Concordia Students Solve Real-World Problems Using Design Thinking
Recently, students in Concordia’s Social Entrepreneurship class participated in a lively discussion about cleaning products. During their conversation, students would periodically scribble ideas on Post-it notes and place them on the whiteboard at the front of the classroom. Before long the board was covered with bright yellow and pink post-its. To the casual observer, teenagers discussing home care products might seem unusual, but for this particular group, the discussion was a necessary part of their design thinking process, a tool they use to solve complicated problems.
High School Entrepreneurs Rise to the Business Challenge
A capstone project for this high school course requires students to address a real-life challenge faced by a real business. In early spring they met with the founder of Soapnut Republic to do just that. Soapnut provides a home care product line that delivers non-toxic, allergen free and biodegradable products for cleaning and personal care. Founder, Kim Gililand, enlisted help from the students to tackle the following challenge: Create a plan to best leverage Soapnut’s online presence in China in order to gain followers and convert those followers to buyers. While this may seem a complicated issue to tackle—especially if one is unfamiliar with cleaning products and the Chinese market—through design thinking, the students were able to meet this challenge head on.
The first step in the design thinking process is to empathize. Conducting empathy interviews allows one to better understand the needs of the people they are designing for. In the case of our Social Entrepreneurship students, empathy interviews led to conversations with members of the school faculty and staff about their cleaning product preferences. The students also sat down with their parents and aiyis to learn what motivates their decisions when choosing home care products.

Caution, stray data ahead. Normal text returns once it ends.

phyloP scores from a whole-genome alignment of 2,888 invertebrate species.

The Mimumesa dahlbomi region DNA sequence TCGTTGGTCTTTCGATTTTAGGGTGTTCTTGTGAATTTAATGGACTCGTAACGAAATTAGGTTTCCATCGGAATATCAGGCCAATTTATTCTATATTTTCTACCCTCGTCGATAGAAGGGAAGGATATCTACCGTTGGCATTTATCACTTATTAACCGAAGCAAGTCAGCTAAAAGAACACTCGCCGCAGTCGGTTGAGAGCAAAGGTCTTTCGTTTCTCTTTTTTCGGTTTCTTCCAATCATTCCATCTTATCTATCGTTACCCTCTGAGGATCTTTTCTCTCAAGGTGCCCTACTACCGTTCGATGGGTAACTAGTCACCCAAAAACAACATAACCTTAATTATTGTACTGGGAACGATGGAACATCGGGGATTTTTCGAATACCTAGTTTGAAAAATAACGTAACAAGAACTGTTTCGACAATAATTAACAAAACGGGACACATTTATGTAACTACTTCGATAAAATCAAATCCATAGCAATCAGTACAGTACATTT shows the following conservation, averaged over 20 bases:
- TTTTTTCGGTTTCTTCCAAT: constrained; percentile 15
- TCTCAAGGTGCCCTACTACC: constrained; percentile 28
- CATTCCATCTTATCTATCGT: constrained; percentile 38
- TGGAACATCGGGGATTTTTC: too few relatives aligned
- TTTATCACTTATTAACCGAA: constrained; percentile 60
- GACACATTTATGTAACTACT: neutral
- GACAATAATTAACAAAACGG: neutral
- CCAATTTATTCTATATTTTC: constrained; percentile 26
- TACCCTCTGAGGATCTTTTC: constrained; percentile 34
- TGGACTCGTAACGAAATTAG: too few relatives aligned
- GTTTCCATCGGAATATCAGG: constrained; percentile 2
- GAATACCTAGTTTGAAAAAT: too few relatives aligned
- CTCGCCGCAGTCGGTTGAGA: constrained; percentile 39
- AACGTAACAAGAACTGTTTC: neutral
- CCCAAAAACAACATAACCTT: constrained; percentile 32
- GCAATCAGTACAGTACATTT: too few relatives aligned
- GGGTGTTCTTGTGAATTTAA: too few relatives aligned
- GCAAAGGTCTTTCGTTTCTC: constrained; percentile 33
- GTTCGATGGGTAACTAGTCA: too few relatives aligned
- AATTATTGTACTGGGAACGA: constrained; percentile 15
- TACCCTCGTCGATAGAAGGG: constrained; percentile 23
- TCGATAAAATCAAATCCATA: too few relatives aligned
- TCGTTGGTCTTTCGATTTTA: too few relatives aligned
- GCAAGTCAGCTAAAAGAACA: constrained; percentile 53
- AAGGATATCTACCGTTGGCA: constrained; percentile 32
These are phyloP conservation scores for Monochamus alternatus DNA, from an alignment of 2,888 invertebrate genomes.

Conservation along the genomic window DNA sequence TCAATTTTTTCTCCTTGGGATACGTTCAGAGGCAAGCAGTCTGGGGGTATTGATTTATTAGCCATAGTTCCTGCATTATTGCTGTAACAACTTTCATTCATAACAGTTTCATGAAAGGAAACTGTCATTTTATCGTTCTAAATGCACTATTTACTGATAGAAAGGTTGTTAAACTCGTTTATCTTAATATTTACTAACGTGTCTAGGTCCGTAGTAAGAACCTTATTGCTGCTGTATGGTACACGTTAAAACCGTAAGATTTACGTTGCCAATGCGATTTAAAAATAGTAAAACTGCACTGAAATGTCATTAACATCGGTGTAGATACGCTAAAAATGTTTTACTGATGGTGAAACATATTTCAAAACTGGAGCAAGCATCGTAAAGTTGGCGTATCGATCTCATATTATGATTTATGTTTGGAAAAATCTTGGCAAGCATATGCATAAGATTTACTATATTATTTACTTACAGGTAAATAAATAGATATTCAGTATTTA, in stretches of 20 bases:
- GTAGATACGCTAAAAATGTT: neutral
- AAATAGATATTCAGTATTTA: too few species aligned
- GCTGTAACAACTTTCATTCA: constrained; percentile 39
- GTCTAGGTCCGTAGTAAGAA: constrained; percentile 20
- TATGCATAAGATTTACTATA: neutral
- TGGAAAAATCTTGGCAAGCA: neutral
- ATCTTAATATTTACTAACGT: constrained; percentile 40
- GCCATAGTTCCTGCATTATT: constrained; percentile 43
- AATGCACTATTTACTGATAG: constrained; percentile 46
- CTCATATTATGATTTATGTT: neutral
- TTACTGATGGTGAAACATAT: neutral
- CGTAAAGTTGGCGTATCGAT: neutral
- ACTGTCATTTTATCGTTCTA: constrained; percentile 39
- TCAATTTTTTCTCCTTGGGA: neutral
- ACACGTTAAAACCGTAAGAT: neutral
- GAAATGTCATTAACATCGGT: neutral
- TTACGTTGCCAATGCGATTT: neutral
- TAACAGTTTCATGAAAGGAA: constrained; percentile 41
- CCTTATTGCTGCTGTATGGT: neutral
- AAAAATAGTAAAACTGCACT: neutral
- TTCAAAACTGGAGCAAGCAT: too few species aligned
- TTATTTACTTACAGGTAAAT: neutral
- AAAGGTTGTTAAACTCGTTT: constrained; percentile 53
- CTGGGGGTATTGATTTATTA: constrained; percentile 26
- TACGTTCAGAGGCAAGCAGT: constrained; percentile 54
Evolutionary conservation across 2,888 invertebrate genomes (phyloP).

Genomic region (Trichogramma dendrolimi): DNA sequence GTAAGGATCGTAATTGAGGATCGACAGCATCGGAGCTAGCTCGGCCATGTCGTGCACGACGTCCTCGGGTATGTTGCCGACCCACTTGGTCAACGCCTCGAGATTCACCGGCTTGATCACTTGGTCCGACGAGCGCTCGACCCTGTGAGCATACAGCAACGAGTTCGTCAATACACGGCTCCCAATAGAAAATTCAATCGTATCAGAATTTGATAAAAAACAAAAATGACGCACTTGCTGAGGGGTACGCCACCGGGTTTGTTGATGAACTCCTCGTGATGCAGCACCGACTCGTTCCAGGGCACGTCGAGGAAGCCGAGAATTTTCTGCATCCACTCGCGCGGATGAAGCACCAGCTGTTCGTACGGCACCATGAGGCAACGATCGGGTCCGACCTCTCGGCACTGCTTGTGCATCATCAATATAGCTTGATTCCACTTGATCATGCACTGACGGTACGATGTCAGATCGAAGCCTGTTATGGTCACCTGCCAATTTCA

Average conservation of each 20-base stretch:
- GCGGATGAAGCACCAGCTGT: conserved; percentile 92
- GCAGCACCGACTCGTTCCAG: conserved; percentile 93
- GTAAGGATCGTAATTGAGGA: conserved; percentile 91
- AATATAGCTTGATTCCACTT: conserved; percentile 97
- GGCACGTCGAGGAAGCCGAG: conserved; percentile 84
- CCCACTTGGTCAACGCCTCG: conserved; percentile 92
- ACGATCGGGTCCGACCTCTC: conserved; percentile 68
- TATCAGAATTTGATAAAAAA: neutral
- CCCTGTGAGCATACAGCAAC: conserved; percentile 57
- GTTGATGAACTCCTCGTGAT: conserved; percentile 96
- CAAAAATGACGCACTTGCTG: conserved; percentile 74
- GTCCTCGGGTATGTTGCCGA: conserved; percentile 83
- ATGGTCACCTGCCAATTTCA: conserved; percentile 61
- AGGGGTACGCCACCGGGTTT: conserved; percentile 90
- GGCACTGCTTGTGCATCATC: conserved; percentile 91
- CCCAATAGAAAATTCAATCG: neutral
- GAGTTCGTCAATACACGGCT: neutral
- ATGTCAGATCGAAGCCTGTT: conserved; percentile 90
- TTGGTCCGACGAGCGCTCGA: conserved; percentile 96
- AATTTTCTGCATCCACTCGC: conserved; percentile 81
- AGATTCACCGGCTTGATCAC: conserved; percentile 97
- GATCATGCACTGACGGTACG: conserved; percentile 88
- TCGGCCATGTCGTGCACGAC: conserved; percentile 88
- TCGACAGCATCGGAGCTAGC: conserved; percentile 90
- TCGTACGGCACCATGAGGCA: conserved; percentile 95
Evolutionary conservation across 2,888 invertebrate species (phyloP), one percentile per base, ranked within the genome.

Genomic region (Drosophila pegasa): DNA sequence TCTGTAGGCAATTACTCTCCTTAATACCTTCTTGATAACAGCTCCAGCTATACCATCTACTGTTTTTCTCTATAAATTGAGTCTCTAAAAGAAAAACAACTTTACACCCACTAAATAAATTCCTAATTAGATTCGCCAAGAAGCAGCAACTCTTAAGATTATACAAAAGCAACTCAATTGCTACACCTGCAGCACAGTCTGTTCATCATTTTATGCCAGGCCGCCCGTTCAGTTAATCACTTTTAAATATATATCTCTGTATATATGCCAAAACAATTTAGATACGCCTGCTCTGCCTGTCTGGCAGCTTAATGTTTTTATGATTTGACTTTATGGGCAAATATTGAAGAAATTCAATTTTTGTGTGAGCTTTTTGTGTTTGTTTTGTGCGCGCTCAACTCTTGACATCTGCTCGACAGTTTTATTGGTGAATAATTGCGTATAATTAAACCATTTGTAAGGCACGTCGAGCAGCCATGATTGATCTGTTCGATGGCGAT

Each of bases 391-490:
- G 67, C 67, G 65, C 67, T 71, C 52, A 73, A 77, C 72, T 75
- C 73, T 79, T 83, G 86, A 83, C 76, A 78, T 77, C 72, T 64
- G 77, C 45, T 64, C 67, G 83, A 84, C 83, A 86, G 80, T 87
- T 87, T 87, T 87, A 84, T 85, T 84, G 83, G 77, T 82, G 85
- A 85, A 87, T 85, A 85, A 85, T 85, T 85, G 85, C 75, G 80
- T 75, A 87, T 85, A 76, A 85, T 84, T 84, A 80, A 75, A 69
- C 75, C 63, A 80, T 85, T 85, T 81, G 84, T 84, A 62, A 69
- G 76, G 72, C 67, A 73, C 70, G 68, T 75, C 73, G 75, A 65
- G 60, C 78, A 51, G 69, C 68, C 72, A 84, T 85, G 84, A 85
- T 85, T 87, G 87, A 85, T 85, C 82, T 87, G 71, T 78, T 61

Back in the classroom, students decided on a pertinent “point of view” statement as part of the defining stage of their design work. Focusing their point of view allowed students to paint a picture of the opportunities unearthed during the interview process. For one group, the point of view statement they developed read: “The customer needs a way to make cleaning convenient and safe because of the lack of time and fakes online.”
Students then began the process of ideation, brainstorming “How Might We” questions centered around their point of view. (This is where the Post-its came in.) “How might we emphasize the convenience and safety of cleaning products?” posted one student. “How might we improve the shopping experience for the customer?” wrote another. In generating possible solutions for their user, students were encouraged to go for quantity and suspend judgement—no ideas were off limits.
Having amassed several ideas, students then chose one idea for which to create a low-fidelity prototype that could be tested by actual users. While not all ideas generated lead to viable solutions, the process of ideating and prototyping was essential to the process. Each misstep and flaw led to iteration and improvement, encouraging students to embrace the notion of “failing forward.” With data from their user tests, students presented their final prototypes along with validation to Soapnut, for approval and implementation.